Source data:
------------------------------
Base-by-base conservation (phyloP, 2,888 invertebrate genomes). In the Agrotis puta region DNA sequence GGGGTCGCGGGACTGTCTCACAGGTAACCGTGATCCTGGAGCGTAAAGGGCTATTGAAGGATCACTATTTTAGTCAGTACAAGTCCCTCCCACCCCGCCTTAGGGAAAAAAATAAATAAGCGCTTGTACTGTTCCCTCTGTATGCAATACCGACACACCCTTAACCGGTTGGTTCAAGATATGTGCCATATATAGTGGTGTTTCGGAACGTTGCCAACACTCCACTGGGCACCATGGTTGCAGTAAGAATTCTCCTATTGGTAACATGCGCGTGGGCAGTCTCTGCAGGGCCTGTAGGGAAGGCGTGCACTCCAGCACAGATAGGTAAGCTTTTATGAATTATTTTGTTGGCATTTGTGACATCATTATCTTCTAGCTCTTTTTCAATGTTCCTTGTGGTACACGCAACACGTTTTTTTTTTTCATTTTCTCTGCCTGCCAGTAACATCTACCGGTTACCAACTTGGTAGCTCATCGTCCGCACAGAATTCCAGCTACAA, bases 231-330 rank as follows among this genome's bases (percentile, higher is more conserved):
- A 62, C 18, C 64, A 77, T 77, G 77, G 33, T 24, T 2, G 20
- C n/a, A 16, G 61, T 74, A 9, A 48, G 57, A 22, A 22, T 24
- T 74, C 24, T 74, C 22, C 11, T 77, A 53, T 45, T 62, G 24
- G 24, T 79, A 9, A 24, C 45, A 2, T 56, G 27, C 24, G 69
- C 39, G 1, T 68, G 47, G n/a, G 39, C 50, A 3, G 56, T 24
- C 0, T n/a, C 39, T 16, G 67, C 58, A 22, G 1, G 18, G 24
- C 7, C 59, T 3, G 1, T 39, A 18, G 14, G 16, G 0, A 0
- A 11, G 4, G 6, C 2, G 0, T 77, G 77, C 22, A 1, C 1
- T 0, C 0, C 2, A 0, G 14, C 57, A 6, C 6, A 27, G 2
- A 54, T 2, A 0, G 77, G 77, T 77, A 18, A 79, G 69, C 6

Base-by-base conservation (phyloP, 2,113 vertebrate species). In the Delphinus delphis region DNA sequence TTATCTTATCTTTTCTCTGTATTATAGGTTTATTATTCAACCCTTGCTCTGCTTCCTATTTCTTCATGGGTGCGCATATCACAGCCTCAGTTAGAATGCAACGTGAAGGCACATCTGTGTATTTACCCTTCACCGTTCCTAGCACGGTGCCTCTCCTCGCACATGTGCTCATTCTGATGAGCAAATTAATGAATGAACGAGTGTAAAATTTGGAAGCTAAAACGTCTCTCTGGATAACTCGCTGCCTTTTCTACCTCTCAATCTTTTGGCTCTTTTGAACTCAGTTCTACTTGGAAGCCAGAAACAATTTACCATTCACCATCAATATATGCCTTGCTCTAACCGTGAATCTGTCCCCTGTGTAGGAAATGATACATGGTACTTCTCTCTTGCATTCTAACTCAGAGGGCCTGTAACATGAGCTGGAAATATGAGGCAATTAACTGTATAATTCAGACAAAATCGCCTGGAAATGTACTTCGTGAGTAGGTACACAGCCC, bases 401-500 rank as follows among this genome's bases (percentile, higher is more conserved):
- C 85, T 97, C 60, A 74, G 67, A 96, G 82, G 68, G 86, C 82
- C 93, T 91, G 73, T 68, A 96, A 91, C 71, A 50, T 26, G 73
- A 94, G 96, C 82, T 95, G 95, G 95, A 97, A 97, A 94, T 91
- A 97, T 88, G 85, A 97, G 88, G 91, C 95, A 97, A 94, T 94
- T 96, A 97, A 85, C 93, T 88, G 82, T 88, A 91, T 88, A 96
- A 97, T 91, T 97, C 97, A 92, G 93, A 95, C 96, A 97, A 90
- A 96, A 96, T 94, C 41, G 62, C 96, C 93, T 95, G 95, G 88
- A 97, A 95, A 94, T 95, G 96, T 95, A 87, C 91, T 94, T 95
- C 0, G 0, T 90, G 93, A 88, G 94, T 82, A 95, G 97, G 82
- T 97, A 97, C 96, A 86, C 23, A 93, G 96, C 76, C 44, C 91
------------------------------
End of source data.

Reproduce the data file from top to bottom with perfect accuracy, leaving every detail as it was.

Base-by-base conservation (phyloP, 2,888 invertebrate genomes). In the Agrotis puta region DNA sequence GGGGTCGCGGGACTGTCTCACAGGTAACCGTGATCCTGGAGCGTAAAGGGCTATTGAAGGATCACTATTTTAGTCAGTACAAGTCCCTCCCACCCCGCCTTAGGGAAAAAAATAAATAAGCGCTTGTACTGTTCCCTCTGTATGCAATACCGACACACCCTTAACCGGTTGGTTCAAGATATGTGCCATATATAGTGGTGTTTCGGAACGTTGCCAACACTCCACTGGGCACCATGGTTGCAGTAAGAATTCTCCTATTGGTAACATGCGCGTGGGCAGTCTCTGCAGGGCCTGTAGGGAAGGCGTGCACTCCAGCACAGATAGGTAAGCTTTTATGAATTATTTTGTTGGCATTTGTGACATCATTATCTTCTAGCTCTTTTTCAATGTTCCTTGTGGTACACGCAACACGTTTTTTTTTTTCATTTTCTCTGCCTGCCAGTAACATCTACCGGTTACCAACTTGGTAGCTCATCGTCCGCACAGAATTCCAGCTACAA, bases 231-330 rank as follows among this genome's bases (percentile, higher is more conserved):
- A 62, C 18, C 64, A 77, T 77, G 77, G 33, T 24, T 2, G 20
- C n/a, A 16, G 61, T 74, A 9, A 48, G 57, A 22, A 22, T 24
- T 74, C 24, T 74, C 22, C 11, T 77, A 53, T 45, T 62, G 24
- G 24, T 79, A 9, A 24, C 45, A 2, T 56, G 27, C 24, G 69
- C 39, G 1, T 68, G 47, G n/a, G 39, C 50, A 3, G 56, T 24
- C 0, T n/a, C 39, T 16, G 67, C 58, A 22, G 1, G 18, G 24
- C 7, C 59, T 3, G 1, T 39, A 18, G 14, G 16, G 0, A 0
- A 11, G 4, G 6, C 2, G 0, T 77, G 77, C 22, A 1, C 1
- T 0, C 0, C 2, A 0, G 14, C 57, A 6, C 6, A 27, G 2
- A 54, T 2, A 0, G 77, G 77, T 77, A 18, A 79, G 69, C 6

Base-by-base conservation (phyloP, 2,113 vertebrate species). In the Delphinus delphis region DNA sequence TTATCTTATCTTTTCTCTGTATTATAGGTTTATTATTCAACCCTTGCTCTGCTTCCTATTTCTTCATGGGTGCGCATATCACAGCCTCAGTTAGAATGCAACGTGAAGGCACATCTGTGTATTTACCCTTCACCGTTCCTAGCACGGTGCCTCTCCTCGCACATGTGCTCATTCTGATGAGCAAATTAATGAATGAACGAGTGTAAAATTTGGAAGCTAAAACGTCTCTCTGGATAACTCGCTGCCTTTTCTACCTCTCAATCTTTTGGCTCTTTTGAACTCAGTTCTACTTGGAAGCCAGAAACAATTTACCATTCACCATCAATATATGCCTTGCTCTAACCGTGAATCTGTCCCCTGTGTAGGAAATGATACATGGTACTTCTCTCTTGCATTCTAACTCAGAGGGCCTGTAACATGAGCTGGAAATATGAGGCAATTAACTGTATAATTCAGACAAAATCGCCTGGAAATGTACTTCGTGAGTAGGTACACAGCCC, bases 401-500 rank as follows among this genome's bases (percentile, higher is more conserved):
- C 85, T 97, C 60, A 74, G 67, A 96, G 82, G 68, G 86, C 82
- C 93, T 91, G 73, T 68, A 96, A 91, C 71, A 50, T 26, G 73
- A 94, G 96, C 82, T 95, G 95, G 95, A 97, A 97, A 94, T 91
- A 97, T 88, G 85, A 97, G 88, G 91, C 95, A 97, A 94, T 94
- T 96, A 97, A 85, C 93, T 88, G 82, T 88, A 91, T 88, A 96
- A 97, T 91, T 97, C 97, A 92, G 93, A 95, C 96, A 97, A 90
- A 96, A 96, T 94, C 41, G 62, C 96, C 93, T 95, G 95, G 88
- A 97, A 95, A 94, T 95, G 96, T 95, A 87, C 91, T 94, T 95
- C 0, G 0, T 90, G 93, A 88, G 94, T 82, A 95, G 97, G 82
- T 97, A 97, C 96, A 86, C 23, A 93, G 96, C 76, C 44, C 91